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Induration of >5mm is considered positive in:

  • Human Immunodeviciency Virus (HIV)-infected persons
  • Recent contacts of TB case patients
  • Persons with fibrotic changes on chest radiograph consistant with prior TB.
  • Patients with organ transplants and other immunosuppressed patients (e.g., receiving the equivalent of > 15mg/d of prednisone for 1 month or more)
  • Patients taking medications associated with tumor necrosis or arthritis

Induration of >10mm is considered positive in:

  • Recent immigrants (i.e., within the last 5 years) from countries with a high prevalence of TB
  • Injection drug users
  • Residents and employees of the following high-risk congregate settings:
  •    Prisons and jails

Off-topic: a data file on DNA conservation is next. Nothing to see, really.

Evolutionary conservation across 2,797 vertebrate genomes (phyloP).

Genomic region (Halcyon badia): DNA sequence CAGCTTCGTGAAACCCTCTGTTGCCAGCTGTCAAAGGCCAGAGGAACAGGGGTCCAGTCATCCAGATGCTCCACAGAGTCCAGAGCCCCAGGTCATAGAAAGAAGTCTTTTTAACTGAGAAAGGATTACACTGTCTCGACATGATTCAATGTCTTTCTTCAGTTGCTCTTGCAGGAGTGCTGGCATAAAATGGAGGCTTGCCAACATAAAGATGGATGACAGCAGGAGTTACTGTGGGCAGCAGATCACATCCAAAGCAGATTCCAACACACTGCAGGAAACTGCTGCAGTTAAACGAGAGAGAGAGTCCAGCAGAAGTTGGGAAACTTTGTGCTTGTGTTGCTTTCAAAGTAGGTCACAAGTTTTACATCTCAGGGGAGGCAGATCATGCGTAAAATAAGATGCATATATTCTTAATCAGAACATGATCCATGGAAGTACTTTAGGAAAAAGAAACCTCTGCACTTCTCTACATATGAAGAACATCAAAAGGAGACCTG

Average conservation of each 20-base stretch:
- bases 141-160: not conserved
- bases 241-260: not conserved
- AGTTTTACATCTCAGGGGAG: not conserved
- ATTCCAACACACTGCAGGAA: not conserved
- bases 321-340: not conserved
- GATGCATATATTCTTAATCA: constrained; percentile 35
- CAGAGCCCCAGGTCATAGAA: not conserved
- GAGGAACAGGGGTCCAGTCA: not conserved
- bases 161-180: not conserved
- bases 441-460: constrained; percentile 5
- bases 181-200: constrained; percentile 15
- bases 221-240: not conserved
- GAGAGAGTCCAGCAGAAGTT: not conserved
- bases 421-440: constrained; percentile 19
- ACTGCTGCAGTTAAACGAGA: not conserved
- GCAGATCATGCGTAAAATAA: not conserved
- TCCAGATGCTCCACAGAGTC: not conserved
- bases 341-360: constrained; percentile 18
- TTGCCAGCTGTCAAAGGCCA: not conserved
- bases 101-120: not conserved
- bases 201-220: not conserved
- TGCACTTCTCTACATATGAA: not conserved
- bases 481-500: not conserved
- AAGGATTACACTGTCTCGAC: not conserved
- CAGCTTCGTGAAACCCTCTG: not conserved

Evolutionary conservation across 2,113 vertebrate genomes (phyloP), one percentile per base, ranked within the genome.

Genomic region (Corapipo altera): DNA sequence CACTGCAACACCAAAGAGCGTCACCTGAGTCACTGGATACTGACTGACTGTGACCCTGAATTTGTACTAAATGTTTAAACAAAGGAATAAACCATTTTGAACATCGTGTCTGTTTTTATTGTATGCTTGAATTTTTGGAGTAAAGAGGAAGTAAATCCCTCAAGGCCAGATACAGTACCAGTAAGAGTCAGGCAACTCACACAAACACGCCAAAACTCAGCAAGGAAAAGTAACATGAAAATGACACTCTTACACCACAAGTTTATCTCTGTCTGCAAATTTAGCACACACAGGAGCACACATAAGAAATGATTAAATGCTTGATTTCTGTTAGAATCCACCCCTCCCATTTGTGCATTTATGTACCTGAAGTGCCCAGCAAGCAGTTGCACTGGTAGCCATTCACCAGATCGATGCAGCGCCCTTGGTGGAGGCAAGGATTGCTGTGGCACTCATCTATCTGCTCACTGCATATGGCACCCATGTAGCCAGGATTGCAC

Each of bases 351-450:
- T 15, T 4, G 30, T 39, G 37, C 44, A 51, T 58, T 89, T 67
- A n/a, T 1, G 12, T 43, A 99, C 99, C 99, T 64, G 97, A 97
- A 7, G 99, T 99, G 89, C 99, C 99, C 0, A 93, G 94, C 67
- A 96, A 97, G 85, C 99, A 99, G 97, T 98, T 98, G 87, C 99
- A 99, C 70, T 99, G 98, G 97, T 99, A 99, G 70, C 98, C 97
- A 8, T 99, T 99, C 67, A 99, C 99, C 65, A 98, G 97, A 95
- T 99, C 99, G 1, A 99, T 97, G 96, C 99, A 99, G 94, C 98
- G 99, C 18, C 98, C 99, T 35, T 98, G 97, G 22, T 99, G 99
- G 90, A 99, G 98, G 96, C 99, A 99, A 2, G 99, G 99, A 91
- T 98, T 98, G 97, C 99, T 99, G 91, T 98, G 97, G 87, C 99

•    Nursing homes and other long-term care facilities for the elderly
  •    Hospitals and other healthcare facilities
  •    Residential facilities for patients with acquired immunodeficiency syndrome (AIDS)
  •    Homeless shelters
  • Mycobacteriology laboratory personnel
  • Persons with the following clinical conditions that place them at high risk:
  •    Silicosis
  •    Diabetes mellitus
  •    Chronic renal failure
  •    Some hematologic disorders (e.g., leukemias and lymphomas)
  •    Other specific malignancies (e.g., carcinoma of the head, neck or lung)
  •    Weight loss of > 10% of ideal body weight
  •    Gastrectomy
  •    Jejunoileal bypass
  • Children <5 years of age
  • Infants, children, and adolescents exposed to adults at high risk for developing active TB

Induration of > 15mm is considered positive in

  • Persons with no known risk factors for TB

NOTE: The Mantoux test should be read 48 to 72 hours after the injection, and the diameter of induration (not erythema) should be measured transversely to the long axis of the forearm and recorded in millimeters.